Beautifully made tiny miniature 18th century toolchest with tiny, working tools

On The Toolchest Site, an astounding miniature replica of the 18th century Hewitt chest at Colonial Williamsburg, created by miniaturist William Robertson. Robertson's work is mind-boggling in its detail and virtuosity. The article notes that this was a 1,000-hour project.

There are also cast brass Rococo drop handles as well as beaded backplates. It should also be noted that the miniscule lock actually works, and the label on the underside of the lid is printed on 18th century paper — in lettering to perfect scale of course.

As you would expect from something so masterfully created, the tool chest was made with the same construction as the original chest. Tool trays and drawers are fully dovetailed with hand-sawn dust boards. The dividers are v-notched and crosslapped and the lid sides are tongue and groove.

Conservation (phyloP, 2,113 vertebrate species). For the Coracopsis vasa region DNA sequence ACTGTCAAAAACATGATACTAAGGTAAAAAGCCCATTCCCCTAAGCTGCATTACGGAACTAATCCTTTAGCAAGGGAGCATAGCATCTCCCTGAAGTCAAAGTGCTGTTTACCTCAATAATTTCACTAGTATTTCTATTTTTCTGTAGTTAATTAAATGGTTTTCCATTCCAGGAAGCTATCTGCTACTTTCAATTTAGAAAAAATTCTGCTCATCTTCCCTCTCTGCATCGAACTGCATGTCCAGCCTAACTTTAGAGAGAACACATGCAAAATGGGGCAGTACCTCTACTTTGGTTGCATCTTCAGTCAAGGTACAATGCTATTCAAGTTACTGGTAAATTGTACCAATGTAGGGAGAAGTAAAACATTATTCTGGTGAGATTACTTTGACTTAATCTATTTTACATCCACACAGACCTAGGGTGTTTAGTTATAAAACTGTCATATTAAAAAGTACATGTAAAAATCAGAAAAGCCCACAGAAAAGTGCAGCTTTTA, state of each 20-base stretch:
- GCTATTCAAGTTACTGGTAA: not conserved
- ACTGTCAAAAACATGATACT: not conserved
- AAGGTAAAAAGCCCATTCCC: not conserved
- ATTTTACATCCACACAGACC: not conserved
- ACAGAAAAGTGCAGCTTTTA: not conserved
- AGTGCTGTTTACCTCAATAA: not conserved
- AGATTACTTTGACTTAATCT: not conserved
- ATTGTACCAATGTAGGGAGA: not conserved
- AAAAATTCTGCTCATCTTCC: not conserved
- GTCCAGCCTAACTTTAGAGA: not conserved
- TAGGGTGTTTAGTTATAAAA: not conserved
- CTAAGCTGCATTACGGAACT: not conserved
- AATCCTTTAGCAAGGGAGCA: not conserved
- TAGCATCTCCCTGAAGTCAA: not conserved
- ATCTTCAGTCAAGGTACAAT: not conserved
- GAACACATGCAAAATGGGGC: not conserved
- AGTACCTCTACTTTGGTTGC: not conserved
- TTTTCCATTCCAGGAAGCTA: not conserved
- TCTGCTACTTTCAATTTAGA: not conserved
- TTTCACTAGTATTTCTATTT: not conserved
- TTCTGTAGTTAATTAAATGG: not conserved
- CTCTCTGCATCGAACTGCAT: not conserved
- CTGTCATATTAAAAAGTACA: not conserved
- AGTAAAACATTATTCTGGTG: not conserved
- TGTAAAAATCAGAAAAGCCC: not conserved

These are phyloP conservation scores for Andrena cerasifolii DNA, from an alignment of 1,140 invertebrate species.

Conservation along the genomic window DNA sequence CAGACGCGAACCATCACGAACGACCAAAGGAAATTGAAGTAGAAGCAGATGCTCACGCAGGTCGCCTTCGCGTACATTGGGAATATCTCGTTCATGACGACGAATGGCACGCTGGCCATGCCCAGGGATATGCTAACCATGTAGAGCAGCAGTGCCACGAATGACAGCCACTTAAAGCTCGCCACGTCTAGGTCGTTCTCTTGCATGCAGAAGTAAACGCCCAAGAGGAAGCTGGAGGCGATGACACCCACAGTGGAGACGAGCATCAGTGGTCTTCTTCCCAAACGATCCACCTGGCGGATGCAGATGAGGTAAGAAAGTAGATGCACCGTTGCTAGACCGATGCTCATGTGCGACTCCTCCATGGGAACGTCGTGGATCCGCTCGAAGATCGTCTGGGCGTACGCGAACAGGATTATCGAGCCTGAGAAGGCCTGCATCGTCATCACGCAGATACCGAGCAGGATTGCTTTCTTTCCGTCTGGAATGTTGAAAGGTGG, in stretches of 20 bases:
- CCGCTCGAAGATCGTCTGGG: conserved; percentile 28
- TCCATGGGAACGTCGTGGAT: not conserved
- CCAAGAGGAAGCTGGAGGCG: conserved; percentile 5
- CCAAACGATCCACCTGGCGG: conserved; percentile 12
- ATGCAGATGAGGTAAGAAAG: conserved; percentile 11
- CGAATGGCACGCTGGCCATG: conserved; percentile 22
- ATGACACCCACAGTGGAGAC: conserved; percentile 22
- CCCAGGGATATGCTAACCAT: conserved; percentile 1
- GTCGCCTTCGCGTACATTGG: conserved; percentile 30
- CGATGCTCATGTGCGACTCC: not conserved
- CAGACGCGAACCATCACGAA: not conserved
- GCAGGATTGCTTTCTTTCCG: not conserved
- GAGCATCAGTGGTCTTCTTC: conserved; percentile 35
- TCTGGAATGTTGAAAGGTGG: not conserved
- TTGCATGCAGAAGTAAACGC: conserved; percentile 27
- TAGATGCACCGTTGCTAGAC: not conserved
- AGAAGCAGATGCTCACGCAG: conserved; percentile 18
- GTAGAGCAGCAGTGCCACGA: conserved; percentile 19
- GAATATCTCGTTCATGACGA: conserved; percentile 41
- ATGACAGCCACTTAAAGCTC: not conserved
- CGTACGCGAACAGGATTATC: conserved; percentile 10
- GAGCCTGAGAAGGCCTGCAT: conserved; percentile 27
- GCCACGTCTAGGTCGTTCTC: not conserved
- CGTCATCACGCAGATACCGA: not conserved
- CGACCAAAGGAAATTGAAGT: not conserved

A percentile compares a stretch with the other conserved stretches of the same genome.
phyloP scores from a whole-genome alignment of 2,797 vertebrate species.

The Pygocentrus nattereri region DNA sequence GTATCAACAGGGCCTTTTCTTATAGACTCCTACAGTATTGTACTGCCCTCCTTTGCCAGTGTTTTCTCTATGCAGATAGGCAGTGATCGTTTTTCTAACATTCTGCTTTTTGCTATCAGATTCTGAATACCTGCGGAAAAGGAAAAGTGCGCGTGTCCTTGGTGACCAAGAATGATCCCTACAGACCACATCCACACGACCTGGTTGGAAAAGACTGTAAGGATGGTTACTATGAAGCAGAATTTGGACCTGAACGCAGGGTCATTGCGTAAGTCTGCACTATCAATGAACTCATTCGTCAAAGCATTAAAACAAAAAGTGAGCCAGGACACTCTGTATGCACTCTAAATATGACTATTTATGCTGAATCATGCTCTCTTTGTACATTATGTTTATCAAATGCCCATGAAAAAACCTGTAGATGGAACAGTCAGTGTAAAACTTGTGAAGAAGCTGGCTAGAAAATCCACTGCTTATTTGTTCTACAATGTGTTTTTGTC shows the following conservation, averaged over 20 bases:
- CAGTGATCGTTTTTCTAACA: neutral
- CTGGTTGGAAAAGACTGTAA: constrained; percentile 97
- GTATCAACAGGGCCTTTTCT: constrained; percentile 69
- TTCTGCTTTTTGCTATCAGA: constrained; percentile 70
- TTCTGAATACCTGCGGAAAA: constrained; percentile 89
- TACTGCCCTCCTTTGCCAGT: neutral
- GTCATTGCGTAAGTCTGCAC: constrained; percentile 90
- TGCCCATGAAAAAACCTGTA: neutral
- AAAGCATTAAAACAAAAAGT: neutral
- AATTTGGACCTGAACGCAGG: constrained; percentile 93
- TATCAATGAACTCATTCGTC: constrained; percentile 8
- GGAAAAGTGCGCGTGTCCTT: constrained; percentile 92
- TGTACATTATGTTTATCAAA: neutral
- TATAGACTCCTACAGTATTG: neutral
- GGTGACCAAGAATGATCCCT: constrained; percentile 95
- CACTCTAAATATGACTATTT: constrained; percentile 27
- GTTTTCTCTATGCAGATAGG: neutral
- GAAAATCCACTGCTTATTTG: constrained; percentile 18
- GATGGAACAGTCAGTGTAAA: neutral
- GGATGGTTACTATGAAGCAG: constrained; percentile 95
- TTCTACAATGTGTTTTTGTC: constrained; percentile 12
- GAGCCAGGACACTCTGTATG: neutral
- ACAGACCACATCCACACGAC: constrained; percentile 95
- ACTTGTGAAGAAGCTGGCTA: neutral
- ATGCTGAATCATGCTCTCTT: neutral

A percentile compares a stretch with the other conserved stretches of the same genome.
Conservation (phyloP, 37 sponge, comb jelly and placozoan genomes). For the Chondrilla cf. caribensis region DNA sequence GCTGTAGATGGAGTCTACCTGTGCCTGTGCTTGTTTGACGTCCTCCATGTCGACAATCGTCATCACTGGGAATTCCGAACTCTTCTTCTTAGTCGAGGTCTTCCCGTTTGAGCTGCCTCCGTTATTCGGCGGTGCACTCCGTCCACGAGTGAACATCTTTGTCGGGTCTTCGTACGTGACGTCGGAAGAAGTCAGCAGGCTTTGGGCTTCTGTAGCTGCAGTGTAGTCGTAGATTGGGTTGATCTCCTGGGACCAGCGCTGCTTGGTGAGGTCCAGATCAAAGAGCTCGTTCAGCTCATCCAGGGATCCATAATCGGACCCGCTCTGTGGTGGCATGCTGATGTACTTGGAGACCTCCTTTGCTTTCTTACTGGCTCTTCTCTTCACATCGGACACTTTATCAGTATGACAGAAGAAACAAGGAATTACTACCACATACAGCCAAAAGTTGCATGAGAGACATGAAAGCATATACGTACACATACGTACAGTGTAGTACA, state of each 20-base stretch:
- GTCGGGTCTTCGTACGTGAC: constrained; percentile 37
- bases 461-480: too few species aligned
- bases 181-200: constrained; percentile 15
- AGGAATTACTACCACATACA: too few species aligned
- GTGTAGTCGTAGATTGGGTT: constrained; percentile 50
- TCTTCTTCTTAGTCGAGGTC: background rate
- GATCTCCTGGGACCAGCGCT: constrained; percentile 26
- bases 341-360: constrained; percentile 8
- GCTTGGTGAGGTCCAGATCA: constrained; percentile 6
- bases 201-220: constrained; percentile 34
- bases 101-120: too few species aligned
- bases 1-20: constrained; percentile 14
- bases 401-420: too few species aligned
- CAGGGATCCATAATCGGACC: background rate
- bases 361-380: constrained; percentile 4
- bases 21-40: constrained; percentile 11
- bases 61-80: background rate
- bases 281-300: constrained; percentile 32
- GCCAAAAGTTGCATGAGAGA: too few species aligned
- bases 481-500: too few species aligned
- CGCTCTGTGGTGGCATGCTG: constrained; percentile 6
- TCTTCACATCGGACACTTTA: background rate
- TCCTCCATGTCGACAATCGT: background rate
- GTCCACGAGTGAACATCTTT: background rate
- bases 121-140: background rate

Robertson’s tool chest contains all the same tools that were found in the original. All the tools work, even the plane’s tote (handle) is set a scale 1/8″ to one side as the original. The saw has 160 teeth to the inch. Robinson says that the hardest tool to make was the folding rule with 5 leaf hinge. It is about .030″ thick and hand engraved on boxwood. Things like the shears and dividers also have nice little joints.

William Robertson Miniature Tool Chest (via Make)


  1. You’re all so gullible. This is obviously a souvenir that Gulliver brought back from Lillliput.

  2. Hey, anyone who’s interested in looking at amazingly detailed miniatures like this should hit the Philadelphia Miniaturia convention this weekend in Cherry Hill. There are tons of gorgeous handcrafts like this to look at! 10-5EST today, 11-4 Sunday. Saw this post just as I was leaving to go there!

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